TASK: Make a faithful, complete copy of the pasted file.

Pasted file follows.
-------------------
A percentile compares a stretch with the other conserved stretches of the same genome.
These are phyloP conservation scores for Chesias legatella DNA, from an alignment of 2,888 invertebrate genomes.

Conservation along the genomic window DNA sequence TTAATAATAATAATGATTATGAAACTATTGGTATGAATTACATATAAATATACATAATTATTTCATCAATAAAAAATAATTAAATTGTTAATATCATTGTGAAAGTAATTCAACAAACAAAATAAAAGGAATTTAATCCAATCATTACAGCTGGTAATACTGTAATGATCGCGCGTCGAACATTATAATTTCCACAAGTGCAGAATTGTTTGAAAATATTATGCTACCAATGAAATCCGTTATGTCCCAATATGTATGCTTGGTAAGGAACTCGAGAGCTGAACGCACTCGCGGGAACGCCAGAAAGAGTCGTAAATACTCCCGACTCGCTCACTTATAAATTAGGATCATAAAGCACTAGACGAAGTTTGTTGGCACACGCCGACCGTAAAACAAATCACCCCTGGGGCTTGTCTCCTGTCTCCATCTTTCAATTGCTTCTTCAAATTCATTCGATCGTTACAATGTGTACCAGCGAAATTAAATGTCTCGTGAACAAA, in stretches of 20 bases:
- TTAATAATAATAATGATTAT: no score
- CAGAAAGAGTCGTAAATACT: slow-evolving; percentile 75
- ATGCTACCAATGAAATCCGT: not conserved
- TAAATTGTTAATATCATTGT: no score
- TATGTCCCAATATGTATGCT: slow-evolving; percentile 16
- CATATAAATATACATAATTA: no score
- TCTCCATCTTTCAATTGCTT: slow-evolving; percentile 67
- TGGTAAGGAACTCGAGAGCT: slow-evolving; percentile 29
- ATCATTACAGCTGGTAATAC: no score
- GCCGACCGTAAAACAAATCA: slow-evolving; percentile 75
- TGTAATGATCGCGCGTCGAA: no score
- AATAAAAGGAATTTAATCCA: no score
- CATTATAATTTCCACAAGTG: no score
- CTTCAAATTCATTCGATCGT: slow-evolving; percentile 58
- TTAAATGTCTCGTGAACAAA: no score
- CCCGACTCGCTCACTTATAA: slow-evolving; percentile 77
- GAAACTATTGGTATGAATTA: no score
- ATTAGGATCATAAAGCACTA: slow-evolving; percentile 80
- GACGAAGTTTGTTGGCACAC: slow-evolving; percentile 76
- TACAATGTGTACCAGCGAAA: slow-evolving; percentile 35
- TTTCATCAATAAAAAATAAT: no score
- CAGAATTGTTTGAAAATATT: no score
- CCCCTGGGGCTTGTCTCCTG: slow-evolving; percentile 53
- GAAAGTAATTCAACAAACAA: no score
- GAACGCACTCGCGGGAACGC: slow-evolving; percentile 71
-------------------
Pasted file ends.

A percentile compares a stretch with the other conserved stretches of the same genome.
These are phyloP conservation scores for Chesias legatella DNA, from an alignment of 2,888 invertebrate genomes.

Conservation along the genomic window DNA sequence TTAATAATAATAATGATTATGAAACTATTGGTATGAATTACATATAAATATACATAATTATTTCATCAATAAAAAATAATTAAATTGTTAATATCATTGTGAAAGTAATTCAACAAACAAAATAAAAGGAATTTAATCCAATCATTACAGCTGGTAATACTGTAATGATCGCGCGTCGAACATTATAATTTCCACAAGTGCAGAATTGTTTGAAAATATTATGCTACCAATGAAATCCGTTATGTCCCAATATGTATGCTTGGTAAGGAACTCGAGAGCTGAACGCACTCGCGGGAACGCCAGAAAGAGTCGTAAATACTCCCGACTCGCTCACTTATAAATTAGGATCATAAAGCACTAGACGAAGTTTGTTGGCACACGCCGACCGTAAAACAAATCACCCCTGGGGCTTGTCTCCTGTCTCCATCTTTCAATTGCTTCTTCAAATTCATTCGATCGTTACAATGTGTACCAGCGAAATTAAATGTCTCGTGAACAAA, in stretches of 20 bases:
- TTAATAATAATAATGATTAT: no score
- CAGAAAGAGTCGTAAATACT: slow-evolving; percentile 75
- ATGCTACCAATGAAATCCGT: not conserved
- TAAATTGTTAATATCATTGT: no score
- TATGTCCCAATATGTATGCT: slow-evolving; percentile 16
- CATATAAATATACATAATTA: no score
- TCTCCATCTTTCAATTGCTT: slow-evolving; percentile 67
- TGGTAAGGAACTCGAGAGCT: slow-evolving; percentile 29
- ATCATTACAGCTGGTAATAC: no score
- GCCGACCGTAAAACAAATCA: slow-evolving; percentile 75
- TGTAATGATCGCGCGTCGAA: no score
- AATAAAAGGAATTTAATCCA: no score
- CATTATAATTTCCACAAGTG: no score
- CTTCAAATTCATTCGATCGT: slow-evolving; percentile 58
- TTAAATGTCTCGTGAACAAA: no score
- CCCGACTCGCTCACTTATAA: slow-evolving; percentile 77
- GAAACTATTGGTATGAATTA: no score
- ATTAGGATCATAAAGCACTA: slow-evolving; percentile 80
- GACGAAGTTTGTTGGCACAC: slow-evolving; percentile 76
- TACAATGTGTACCAGCGAAA: slow-evolving; percentile 35
- TTTCATCAATAAAAAATAAT: no score
- CAGAATTGTTTGAAAATATT: no score
- CCCCTGGGGCTTGTCTCCTG: slow-evolving; percentile 53
- GAAAGTAATTCAACAAACAA: no score
- GAACGCACTCGCGGGAACGC: slow-evolving; percentile 71